Precision agriculture was in the spotlight last week at a University of Kentucky College of Agriculture field day.
This article from the Louisville Courier-Journal goes into some detail about how precision technology is helping farmers to save money on herbicide applications. Here’s an excerpt:
The historically inexact science of applying herbicides to crop fields is getting more precise and less expensive as recent technology allows individual nozzles on sprayers to be activated and shut off by computer.
Scott Shearer, a University of Kentucky biosystems and agricultural engineering professor, demonstrated nozzle controls last week that use global-positioning system information to eliminate overlaps as sprayers with 90-foot-wide booms pass through Kentucky’s often oddly shaped fields.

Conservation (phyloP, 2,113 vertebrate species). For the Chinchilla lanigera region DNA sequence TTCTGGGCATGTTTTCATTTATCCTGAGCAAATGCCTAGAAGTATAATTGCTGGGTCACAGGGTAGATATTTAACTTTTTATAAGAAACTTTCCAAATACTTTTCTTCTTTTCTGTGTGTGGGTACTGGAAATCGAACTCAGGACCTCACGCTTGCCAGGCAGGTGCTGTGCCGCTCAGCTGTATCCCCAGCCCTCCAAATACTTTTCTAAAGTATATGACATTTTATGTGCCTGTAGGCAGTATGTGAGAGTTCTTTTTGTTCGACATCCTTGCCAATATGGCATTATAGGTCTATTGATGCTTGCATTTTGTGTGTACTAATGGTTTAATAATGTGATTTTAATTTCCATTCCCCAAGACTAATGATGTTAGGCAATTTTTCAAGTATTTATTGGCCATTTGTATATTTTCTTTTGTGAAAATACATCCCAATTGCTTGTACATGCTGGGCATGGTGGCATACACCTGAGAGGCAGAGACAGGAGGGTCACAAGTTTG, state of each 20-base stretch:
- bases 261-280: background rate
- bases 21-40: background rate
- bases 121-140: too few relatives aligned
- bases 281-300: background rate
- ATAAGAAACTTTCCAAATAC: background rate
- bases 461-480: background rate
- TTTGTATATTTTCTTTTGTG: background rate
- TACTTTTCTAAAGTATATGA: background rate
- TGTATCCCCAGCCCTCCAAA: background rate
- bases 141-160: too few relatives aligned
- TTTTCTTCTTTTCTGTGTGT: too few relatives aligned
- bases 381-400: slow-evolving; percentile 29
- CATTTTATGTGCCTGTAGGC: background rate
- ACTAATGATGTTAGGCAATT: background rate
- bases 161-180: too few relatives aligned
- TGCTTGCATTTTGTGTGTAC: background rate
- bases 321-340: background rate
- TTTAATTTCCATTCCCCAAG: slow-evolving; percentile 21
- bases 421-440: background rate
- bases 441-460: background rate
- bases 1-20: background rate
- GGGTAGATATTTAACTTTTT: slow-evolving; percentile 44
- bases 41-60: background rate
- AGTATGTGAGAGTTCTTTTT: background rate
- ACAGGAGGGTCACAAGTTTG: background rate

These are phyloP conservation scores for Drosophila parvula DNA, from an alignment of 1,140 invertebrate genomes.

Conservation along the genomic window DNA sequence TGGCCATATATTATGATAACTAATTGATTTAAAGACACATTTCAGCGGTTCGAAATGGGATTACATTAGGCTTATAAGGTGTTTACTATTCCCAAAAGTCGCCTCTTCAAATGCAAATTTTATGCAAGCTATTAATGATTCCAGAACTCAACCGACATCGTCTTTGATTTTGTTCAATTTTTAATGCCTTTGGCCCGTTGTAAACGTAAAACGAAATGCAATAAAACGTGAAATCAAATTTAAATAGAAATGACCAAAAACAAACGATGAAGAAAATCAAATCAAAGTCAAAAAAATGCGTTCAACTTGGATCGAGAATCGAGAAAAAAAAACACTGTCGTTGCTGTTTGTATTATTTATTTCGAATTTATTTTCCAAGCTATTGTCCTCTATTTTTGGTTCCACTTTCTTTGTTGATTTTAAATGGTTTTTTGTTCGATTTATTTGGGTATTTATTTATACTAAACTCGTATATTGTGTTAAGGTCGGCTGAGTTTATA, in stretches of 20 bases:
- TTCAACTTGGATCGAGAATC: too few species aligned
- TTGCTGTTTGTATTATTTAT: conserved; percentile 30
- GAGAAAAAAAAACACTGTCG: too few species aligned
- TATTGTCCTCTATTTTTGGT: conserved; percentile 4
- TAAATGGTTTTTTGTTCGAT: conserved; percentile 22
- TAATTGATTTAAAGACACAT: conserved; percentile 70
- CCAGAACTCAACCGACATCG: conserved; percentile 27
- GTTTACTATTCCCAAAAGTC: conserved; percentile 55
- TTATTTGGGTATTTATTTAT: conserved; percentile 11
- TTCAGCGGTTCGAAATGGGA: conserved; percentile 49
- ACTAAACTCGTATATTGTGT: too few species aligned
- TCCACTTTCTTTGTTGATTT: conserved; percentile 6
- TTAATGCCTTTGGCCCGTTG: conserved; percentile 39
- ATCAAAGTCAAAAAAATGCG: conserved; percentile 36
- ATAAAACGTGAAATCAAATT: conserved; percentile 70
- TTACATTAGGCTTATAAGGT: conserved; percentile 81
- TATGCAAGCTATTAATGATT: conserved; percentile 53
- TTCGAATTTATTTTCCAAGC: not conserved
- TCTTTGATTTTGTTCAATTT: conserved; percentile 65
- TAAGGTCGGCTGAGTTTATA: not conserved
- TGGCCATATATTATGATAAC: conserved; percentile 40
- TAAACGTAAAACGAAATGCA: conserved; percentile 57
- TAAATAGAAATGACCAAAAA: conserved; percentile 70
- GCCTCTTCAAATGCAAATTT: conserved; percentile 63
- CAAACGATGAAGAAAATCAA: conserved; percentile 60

While most existing boom controls shut off sections of the sprayer, the technology being promoted by UK allows individual nozzles to be turned on and off.
“We don’t have the perfect rectangular-shaped fields like they have up in the Midwest,” said Bowling Green farmer Joe Duncan, who watched a demonstration during the College of Agriculture’s Field Day on Thursday. “We’ve got so many point rows, you know, odd-shaped fields, that a lot of times, especially these herbicides … can be damaging to crops at high levels.”
Read the rest of the story here.
In the photo, Joe Duncan watches a demonstration of individual sprayer controls during the field day. (Photo by Gregory A. Hall, The Courier-Journal)